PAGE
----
rounded allen bolt on brake calipers

Discussion in 'Bicycle Mechanics and Repairs' started by stuart smith, 27 Jul 2012.

  1. stuart smith

    stuart smith Member

    Location:
    Oxfordshire
    my wife gave her bike to a mobile mechanic recently to service it and rectify a gear issue as i didn't have the time, she said he'd looked at the brakes as part of the service and said he couldn't get the front pads out.

    When i came to look at it to replace both sets of pads he'd rounded the allen bolt head holding the pads in, what's the best way to tackle this problem?

    Thanks in advance
     
  2. biggs682

    biggs682 Smile a mile bike provider

    Location:
    Northamptonshire
    can you not hold the allen key head with a pr of pliers and use another pr on the pads ?
     
  3. colly

    colly Re member eR

    Location:
    Leeds
    Drill the head off the bolt ?
     
  4. Linford

    Linford Guest

    Get a star drive bit and bang it in. Sometimes works but need a quality set of bits or it will round as well.

    Sent from my GT-I9300 using Tapatalk 2
     
  5. jim55

    jim55 Über Member

    Location:
    glasgow
    ^^^^^ ,,,this ^^^^^
     
  6. sidevalve

    sidevalve Über Member

    Newish pair of mole grips on the bolt heads [if the moles are old they'll slip off] and pliers on the blocks.
     
  7. I have used my dremmel to carve a new screw head get bolts out, like chain ring bolts that have rounded off
     
  8. cyberknight

    cyberknight As long as I breathe, I attack.

    Location:
    Land of confusion
    The mechanic roiunded the heaeds off, its his job to get them out .You would not expect this sort of service if you took your car in so why let someone effectivly render the bike potentially unsafe if you cant get the brake pads off when they wear ?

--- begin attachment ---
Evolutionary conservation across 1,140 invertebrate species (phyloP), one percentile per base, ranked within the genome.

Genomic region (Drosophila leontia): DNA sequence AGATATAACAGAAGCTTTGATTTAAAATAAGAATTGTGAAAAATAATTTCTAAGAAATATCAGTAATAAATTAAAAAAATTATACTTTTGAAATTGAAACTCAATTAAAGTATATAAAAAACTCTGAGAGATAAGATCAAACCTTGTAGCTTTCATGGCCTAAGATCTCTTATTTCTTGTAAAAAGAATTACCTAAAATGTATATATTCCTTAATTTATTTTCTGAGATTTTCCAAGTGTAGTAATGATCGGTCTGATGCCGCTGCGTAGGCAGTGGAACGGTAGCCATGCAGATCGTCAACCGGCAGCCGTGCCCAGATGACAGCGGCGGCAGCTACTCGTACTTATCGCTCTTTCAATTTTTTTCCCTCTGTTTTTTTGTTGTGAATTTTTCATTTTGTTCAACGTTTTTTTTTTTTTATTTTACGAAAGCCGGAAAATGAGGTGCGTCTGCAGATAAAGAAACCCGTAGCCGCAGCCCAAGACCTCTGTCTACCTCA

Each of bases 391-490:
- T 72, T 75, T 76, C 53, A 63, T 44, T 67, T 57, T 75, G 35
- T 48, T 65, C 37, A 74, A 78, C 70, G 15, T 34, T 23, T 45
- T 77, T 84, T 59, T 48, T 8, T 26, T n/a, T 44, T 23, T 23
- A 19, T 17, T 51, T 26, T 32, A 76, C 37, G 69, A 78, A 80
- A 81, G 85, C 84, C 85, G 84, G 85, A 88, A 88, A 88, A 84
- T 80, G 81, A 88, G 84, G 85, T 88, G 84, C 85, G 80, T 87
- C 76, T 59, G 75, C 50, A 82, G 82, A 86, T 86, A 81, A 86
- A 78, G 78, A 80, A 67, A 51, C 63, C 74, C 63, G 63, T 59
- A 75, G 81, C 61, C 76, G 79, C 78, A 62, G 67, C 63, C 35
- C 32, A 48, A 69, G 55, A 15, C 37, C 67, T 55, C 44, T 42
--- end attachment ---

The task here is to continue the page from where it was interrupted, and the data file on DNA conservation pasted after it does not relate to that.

9. yello

    yello Legendary Member

    That, or I've heard of folk gluing an allen key into the hex bolt using araldite or somesuch.

    Personally never needed to do either on a bicycle as I've always been able to remove with grips/pliers.
     
  10. 172traindriver

    172traindriver Legendary Member

    No you wouldn't be happy with that. If you give anything to a professional to fix it that is what you expect..............it to be fixed.
    OP should be on the phone asking him politely to please put his wrongs right.
     
  11. yello

    yello Legendary Member

    I personally don't get into that. Within reason, and for something 'trivial' like this, I just get it sorted myself and make a note not to use the person's services again. And also tell others of my experience.

    I'm NOT suggesting the OP does the same though. That is entirely up to them.
     
  12. Alun

    Alun Guru

    Location:
    Liverpool
    +1 !
    If he's tried ,failed and walked away without saying anything I wouldn't let him near the bike again.
    Beware, the bolt is likely to be tight/seized or your man wouldn't have failed in the first place.
     
  13. 172traindriver

    172traindriver Legendary Member

    Wouldnt disagree with your thoughts, but after parting with good money you may not be too pleased.
     
  14. yello

    yello Legendary Member

    That's true - I wouldn't be at all pleased. I tend to chalk such things up to experience and write it off. Different strokes for different folks etc and I'd not be at all critical of someone for asking the bloke to 'put it right'.
     
  15. 172traindriver

    172traindriver Legendary Member

    The saddest thing is that it is depriving someone of using her bike, especially given the recent lovely weather. Also the more people on bikes the more recognition from car drivers hopefully and the improvement to our nations health.
     
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